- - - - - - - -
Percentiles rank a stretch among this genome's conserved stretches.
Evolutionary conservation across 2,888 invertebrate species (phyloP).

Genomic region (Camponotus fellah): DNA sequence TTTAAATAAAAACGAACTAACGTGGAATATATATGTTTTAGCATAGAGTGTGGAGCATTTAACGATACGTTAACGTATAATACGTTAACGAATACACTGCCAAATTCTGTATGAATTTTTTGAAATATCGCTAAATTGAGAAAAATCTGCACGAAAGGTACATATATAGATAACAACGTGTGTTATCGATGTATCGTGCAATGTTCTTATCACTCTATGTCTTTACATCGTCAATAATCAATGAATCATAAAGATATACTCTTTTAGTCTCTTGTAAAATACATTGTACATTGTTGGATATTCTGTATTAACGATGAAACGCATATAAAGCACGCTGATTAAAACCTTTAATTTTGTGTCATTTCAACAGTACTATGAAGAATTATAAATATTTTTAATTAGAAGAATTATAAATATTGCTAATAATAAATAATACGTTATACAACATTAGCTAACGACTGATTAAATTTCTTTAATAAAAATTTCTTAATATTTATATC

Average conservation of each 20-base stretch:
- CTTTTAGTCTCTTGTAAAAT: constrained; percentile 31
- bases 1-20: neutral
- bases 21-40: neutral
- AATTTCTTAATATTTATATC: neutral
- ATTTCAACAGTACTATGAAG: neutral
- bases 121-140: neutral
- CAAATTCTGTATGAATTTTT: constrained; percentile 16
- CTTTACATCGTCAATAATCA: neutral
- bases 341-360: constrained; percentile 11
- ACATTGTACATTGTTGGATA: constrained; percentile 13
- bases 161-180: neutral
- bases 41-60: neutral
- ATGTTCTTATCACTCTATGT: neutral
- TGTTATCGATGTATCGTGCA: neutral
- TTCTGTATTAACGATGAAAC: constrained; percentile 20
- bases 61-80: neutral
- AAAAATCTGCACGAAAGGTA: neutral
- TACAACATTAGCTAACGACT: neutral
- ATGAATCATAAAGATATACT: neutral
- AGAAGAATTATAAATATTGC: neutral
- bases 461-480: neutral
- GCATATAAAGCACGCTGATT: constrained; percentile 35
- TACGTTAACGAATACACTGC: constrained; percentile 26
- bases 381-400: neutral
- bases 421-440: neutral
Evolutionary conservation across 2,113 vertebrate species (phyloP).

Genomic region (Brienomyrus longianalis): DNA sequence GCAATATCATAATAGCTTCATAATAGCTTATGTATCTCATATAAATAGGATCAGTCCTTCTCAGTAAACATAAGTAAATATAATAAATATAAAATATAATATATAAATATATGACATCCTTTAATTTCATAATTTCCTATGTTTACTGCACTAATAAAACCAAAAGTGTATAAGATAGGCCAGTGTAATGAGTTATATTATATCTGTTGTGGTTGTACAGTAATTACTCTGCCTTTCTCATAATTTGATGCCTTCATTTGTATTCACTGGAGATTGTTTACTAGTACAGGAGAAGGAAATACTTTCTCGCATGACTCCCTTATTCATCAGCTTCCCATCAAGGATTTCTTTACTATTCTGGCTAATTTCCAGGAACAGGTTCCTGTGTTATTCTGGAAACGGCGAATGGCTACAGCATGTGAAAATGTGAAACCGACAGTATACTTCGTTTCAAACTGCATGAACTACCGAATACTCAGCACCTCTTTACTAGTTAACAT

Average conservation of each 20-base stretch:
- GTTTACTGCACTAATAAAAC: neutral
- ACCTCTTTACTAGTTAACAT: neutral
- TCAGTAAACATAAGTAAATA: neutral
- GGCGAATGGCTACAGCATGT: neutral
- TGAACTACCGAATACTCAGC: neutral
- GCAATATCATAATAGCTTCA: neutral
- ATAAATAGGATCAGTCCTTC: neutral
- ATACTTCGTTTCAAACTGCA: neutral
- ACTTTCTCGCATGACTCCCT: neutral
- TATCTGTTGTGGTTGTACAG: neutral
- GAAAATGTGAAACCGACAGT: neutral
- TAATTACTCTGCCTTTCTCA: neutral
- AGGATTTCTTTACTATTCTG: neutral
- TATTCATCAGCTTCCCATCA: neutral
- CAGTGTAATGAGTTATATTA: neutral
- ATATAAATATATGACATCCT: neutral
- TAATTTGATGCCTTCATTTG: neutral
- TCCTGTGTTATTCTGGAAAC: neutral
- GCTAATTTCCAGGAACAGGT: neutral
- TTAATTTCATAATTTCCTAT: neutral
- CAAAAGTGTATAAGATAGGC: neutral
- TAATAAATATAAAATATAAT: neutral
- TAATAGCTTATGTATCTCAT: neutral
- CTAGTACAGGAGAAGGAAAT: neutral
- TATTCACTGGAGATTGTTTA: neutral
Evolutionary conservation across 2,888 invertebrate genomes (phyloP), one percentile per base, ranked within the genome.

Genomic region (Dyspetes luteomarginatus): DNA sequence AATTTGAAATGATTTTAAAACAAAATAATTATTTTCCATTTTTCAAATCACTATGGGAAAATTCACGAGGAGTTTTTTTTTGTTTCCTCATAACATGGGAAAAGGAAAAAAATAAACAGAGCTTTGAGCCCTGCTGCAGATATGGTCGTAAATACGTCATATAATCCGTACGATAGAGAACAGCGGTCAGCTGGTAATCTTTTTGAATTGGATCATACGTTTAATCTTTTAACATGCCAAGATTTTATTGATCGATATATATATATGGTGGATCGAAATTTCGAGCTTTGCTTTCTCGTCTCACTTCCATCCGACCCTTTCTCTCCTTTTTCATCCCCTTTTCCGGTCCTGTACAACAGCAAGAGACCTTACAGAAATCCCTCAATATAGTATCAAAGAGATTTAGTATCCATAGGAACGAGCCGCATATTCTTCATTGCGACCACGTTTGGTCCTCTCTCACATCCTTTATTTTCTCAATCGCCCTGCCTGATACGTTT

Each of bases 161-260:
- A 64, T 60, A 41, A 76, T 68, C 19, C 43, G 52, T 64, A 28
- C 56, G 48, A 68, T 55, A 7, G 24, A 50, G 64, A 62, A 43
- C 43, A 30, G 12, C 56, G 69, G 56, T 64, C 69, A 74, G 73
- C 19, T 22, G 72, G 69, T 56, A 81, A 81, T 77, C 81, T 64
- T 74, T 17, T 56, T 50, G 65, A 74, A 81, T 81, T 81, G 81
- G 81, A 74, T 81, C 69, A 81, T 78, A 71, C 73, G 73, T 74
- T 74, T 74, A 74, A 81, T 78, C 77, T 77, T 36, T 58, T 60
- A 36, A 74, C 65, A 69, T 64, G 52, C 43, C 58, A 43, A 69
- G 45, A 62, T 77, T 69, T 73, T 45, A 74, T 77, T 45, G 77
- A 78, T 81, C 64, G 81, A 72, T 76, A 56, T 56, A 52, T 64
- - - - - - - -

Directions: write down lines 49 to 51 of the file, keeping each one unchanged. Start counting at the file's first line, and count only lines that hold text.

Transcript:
- TAATTTGATGCCTTCATTTG: neutral
- TCCTGTGTTATTCTGGAAAC: neutral
- GCTAATTTCCAGGAACAGGT: neutral